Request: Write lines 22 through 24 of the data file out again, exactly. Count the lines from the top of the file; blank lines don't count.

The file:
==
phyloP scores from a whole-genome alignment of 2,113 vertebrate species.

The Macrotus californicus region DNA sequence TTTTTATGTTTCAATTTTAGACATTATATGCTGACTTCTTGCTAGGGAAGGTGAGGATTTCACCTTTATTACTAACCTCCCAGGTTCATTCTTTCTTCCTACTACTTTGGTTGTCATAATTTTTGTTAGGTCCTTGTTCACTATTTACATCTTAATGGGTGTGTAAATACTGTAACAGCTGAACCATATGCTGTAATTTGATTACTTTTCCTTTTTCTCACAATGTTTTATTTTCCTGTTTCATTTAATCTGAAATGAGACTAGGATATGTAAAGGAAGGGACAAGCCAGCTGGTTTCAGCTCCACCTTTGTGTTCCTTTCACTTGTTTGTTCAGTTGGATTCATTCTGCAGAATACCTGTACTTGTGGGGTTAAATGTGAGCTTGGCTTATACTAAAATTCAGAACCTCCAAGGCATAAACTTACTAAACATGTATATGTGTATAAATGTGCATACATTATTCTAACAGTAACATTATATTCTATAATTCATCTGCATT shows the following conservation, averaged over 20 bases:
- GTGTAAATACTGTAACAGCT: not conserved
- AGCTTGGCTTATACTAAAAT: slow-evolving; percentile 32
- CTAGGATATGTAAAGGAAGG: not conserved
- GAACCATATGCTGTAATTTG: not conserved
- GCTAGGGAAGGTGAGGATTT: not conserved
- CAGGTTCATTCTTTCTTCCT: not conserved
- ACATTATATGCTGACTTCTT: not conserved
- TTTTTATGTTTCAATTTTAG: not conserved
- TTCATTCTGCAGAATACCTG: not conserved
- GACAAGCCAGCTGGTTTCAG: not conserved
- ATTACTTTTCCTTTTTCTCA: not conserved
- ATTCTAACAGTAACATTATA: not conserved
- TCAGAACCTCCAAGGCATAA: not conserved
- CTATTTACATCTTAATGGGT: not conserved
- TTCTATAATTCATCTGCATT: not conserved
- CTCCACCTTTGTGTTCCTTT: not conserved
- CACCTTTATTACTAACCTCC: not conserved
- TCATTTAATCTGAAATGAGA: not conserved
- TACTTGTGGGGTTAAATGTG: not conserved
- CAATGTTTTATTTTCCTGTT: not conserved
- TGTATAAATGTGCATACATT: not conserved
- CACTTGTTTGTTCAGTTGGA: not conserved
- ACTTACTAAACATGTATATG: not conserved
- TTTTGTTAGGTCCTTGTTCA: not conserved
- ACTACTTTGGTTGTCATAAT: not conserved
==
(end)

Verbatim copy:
- CAATGTTTTATTTTCCTGTT: not conserved
- TGTATAAATGTGCATACATT: not conserved
- CACTTGTTTGTTCAGTTGGA: not conserved